“Chinese bureaucrats — especially in the field of urban planning — like to think of the world as a scale model,” says Li Yifei, professor of sociology at NYU Shanghai. “They see extreme weather events as aberrations, or external shocks to that model, that can be accounted for and canceled out, as if any problem in the world could be engineered away.”

In reality, the threat is that climate change creates unforeseen risks or compounding problems that are hard or even impossible to plan for. Most provinces’ five-year plans lack clear references to urban climate change adaptation, which suggests that China is doing relatively little comprehensive climate planning on the local level.

Moreover, given the top-down mandate regarding “green” initiatives, the local incentives can become distorted. Many local offcials, for instance, are trying to double- or triple count the credits that they can get from any given sponge drainage project, according to Li.

“For example, they send their project to the National Development Reform Commission to get recognition as a ‘low-carbon city.’ Ten they might pitch the same project to the Ministry of Science and Technology as a ‘smart city’ project. And they might repackage it as an energy-efficient housing project and market it to the Ministry of Housing and Urban Rural Development for some other recognition,” Li notes.

As they try to game the system — extracting maximum political benefits and subsidies with minimum investment — China’s sponge cities may end up compromising on, or even ignoring, the technical specifications that make constructed wetlands effective at absorbing and cleaning floodwater.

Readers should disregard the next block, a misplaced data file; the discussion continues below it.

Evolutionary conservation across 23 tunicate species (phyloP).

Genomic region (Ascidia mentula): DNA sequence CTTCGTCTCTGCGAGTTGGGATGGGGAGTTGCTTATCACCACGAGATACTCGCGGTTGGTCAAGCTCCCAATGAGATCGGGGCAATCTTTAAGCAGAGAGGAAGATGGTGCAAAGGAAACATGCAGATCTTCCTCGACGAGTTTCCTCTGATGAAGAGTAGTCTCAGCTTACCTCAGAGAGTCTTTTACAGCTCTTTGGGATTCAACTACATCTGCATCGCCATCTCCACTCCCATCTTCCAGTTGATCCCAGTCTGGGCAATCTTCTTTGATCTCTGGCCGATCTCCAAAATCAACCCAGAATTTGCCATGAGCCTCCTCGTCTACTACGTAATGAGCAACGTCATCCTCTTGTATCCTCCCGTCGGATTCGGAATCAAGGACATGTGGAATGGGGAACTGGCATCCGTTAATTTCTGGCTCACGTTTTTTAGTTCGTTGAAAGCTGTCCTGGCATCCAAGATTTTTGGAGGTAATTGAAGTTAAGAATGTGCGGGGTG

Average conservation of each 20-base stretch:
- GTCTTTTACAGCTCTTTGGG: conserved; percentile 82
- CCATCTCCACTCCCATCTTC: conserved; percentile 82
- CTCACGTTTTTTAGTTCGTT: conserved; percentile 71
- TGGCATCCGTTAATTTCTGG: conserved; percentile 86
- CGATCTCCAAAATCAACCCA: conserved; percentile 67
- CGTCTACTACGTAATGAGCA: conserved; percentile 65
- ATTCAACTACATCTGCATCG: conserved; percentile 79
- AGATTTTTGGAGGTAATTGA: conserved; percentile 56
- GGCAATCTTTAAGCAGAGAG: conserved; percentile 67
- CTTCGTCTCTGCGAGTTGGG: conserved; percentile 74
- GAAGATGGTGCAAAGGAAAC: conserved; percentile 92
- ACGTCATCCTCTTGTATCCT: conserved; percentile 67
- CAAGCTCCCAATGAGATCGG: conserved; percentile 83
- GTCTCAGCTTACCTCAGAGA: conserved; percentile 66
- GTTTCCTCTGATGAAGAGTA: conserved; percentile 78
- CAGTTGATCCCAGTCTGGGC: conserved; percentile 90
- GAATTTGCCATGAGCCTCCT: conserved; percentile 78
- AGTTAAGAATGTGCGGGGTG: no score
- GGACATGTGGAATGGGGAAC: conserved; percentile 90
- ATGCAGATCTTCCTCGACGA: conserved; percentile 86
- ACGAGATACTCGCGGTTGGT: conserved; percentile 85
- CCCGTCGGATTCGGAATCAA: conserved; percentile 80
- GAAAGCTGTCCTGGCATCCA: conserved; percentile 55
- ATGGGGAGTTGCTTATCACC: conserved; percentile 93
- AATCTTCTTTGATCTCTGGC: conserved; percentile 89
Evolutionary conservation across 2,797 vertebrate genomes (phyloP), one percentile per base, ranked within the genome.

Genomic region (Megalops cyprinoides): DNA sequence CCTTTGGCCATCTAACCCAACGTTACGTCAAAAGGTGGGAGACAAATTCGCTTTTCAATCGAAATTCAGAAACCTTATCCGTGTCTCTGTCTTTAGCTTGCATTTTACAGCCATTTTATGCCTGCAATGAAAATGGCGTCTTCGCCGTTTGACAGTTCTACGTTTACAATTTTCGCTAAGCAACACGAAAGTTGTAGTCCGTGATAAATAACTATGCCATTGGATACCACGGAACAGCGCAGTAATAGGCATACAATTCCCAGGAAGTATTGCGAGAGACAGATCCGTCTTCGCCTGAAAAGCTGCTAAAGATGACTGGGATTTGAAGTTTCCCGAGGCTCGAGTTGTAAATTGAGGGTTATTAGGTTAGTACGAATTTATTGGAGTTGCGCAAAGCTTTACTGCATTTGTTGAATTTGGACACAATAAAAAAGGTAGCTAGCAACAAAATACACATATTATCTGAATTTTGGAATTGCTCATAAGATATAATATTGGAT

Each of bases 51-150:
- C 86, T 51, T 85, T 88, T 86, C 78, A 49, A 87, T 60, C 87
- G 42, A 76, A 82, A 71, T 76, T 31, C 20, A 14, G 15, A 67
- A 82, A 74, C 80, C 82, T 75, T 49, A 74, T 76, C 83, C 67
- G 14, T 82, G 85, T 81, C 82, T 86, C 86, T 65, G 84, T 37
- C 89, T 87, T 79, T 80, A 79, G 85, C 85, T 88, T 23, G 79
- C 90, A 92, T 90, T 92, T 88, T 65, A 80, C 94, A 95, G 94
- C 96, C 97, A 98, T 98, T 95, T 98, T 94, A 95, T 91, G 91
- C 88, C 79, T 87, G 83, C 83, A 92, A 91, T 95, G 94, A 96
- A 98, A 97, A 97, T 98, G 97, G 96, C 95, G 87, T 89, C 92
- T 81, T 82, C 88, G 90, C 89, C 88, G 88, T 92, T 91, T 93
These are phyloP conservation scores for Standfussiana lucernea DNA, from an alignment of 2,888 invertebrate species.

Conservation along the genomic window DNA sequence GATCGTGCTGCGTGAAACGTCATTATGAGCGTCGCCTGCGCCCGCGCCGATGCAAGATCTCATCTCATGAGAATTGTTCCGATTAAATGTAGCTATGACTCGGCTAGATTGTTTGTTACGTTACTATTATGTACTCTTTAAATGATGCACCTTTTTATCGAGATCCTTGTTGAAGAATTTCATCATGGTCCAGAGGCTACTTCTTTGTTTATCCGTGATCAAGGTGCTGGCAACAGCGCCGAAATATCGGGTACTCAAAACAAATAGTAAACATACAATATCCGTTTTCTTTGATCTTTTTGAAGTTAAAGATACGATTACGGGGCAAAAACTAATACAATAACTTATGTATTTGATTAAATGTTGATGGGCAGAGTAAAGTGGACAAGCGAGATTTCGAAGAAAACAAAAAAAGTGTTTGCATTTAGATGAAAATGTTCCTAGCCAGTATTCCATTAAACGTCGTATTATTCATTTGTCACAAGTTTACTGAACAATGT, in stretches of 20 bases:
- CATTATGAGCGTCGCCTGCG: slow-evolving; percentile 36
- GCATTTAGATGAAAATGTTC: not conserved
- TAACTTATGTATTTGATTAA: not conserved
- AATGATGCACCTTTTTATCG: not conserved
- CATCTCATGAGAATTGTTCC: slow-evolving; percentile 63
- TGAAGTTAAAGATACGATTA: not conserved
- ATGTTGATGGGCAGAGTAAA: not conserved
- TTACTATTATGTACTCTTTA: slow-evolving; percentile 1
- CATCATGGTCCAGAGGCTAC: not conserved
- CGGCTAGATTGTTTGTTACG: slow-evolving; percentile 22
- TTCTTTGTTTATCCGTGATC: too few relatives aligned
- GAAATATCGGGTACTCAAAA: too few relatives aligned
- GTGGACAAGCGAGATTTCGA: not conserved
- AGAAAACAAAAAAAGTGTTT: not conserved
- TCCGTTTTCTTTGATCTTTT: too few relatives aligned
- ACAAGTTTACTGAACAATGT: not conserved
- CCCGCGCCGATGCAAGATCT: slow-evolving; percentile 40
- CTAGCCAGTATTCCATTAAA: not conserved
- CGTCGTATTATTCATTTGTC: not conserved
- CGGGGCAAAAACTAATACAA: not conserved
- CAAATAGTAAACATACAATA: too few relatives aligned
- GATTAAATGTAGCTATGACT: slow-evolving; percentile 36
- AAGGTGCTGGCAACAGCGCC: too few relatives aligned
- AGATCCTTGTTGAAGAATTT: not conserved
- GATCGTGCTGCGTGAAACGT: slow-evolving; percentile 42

And if this is the case, it will be difficult for anyone — Chinese or foreign — to know. Experts say the monitoring systems that are necessary to keep the wetlands healthy are another likely weak spot in China’s sponge city program.

“China still has to figure out what data to collect, and how to collect it,” says Frans van de Ven, associate professor of Urban Water Management at the Faculty of Civil Engineering and Geosciences at Delft University of Technology in the Netherlands. “You can imagine that this new way of thinking asks for new data to be available. Recording rainwater is simple enough, but when it comes to, say, the ecological conditions of the water system, sometimes that is monitored and sometimes it is not.”